Turkey did not invite India on Afghan meet to appease Pak
India was deliberately kept out of the Turkey-sponsored meeting on Afghanistan earlier this year to address the "sensitivities" of Pakistan, according to WikiLeaks cable. 2.5L secret US documents released | 'US diplomats are not spies'world Updated: Nov 29, 2010 16:42 IST
India was deliberately kept out of the Turkey-sponsored meeting on Afghanistan earlier this year to address the "sensitivities" of Pakistan, according to WikiLeaks cable.
Reflecting Islamabad's insistence at every international fora that New Delhi be kept out of any meeting on Afghanistan, a top Turkish diplomat told US officials early this year that India was kept out to address the concerns of Pakistan, WikiLeaks said.
At a meeting with the US Under Secretary of State for Political Affairs, William Burns; Rauf Engin Soysal who then was the Turkey's Deputy Under-Secretary for Bilateral Political Affairs responsible for the Middle East, South Asia and Africa; said Turkey had not invited India to the Afghan neighbours summit in deference to Pak sensitivities.
Pakistan President Asif Ali Zardari, Afghan President Hamid Karzai met in Istanbul for a Turkish-sponsored talks to discuss cooperation against extremists in Afghanistan earlier this year.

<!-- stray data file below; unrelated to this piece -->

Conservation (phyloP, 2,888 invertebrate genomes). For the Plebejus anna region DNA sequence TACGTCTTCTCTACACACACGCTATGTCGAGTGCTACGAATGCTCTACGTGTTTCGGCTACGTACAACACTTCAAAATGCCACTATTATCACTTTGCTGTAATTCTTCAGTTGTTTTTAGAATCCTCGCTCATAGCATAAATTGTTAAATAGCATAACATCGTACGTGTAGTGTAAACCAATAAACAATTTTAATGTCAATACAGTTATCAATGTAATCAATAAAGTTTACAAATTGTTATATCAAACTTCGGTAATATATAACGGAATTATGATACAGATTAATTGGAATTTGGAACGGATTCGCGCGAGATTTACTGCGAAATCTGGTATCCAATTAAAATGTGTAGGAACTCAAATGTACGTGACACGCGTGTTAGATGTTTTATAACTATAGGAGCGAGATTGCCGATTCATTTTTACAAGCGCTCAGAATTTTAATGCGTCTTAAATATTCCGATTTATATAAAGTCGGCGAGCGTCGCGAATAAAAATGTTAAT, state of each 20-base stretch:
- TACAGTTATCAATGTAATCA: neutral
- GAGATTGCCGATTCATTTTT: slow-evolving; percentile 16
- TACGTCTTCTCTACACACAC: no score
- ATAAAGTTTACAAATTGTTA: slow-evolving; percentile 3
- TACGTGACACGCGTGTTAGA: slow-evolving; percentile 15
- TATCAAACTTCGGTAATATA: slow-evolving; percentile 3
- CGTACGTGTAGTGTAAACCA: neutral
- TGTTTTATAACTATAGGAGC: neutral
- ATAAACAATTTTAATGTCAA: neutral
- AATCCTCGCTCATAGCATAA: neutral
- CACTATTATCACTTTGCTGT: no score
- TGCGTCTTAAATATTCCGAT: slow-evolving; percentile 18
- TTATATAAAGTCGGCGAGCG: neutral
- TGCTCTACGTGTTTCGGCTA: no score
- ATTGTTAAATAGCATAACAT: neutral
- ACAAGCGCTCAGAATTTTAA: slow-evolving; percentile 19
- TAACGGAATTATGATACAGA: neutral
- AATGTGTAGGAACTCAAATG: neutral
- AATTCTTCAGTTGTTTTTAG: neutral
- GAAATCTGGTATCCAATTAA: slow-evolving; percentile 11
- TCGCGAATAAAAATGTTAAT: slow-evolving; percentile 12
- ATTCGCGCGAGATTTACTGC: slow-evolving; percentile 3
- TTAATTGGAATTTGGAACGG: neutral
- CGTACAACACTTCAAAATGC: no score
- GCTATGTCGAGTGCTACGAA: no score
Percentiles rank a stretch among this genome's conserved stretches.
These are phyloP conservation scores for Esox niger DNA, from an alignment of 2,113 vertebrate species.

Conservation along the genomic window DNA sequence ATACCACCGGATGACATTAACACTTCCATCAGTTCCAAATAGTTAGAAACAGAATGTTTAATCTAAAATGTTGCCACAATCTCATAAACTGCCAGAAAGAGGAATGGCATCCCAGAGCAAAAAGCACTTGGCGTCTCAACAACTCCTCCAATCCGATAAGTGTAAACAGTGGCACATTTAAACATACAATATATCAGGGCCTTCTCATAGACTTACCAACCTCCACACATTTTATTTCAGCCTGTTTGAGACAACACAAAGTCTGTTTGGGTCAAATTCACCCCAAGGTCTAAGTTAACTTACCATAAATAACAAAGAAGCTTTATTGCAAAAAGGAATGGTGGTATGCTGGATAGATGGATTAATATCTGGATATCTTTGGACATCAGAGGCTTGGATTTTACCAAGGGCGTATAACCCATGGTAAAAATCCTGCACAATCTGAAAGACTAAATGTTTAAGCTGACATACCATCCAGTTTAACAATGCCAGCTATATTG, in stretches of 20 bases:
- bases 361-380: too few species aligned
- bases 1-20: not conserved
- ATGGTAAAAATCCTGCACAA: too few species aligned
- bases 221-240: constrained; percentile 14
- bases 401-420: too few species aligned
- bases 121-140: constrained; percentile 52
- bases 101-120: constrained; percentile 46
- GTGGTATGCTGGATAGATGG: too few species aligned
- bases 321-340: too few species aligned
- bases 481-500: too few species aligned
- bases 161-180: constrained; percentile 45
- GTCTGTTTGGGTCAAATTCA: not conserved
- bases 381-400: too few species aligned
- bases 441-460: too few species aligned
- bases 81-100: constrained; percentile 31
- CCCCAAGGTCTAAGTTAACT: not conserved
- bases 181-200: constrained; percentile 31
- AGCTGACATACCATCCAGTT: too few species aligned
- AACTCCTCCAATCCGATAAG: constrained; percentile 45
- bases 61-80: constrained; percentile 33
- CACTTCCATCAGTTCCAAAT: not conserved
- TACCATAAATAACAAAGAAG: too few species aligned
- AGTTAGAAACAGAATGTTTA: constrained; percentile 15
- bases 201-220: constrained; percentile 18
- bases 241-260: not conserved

"He (Soysal) said Turkey had not invited India to the neighbours summit in deference to Pakistani sensitivities; however, he claimed, Pakistan understands attempting to exclude India from the nascent South Asian regional structures would be a mistake," says the confidential State Department cable dated February 25, 2010.
Soysal, a former Turkish Ambassador to the Pakistan from 2007 to 2009, and his country’s Special Representative for Afghanistan and Pakistan in September was appointment by the UN Secretary General, Ban Ki-moon, as the Special Envoy for Assistance to Pakistan.
"He (Soysal) reported Indian Prime Minister Singh had requested (Turkish) President Gul's assistance with Pakistan during the latter's visit to New Delhi the previous week.
Acting on that request, Gul had phoned Pakistani President Zardari, who was skeptical of Indian intentions.
Gul is planning to visit Pakistan later this year," the cable said.
"Soysal said Iran is proposing a quadrilateal summit, which would include Turkey, Afghanistan and Pakistan, but that proposal had yet to generate enthusiasm," it said.
Soysal, according to the cable, said the Pakistani military, though displeased with the President, Asif Ali Zardari, remains unwilling to intervene; nevertheless, senior officers' patience may not be infinite.
"Zardari needs to increase the democratic legitimacy of Parliament. Soysal offered. Nawaz Sharif has become a much more constructive player," said the State Department cable as released by WikiLeaks.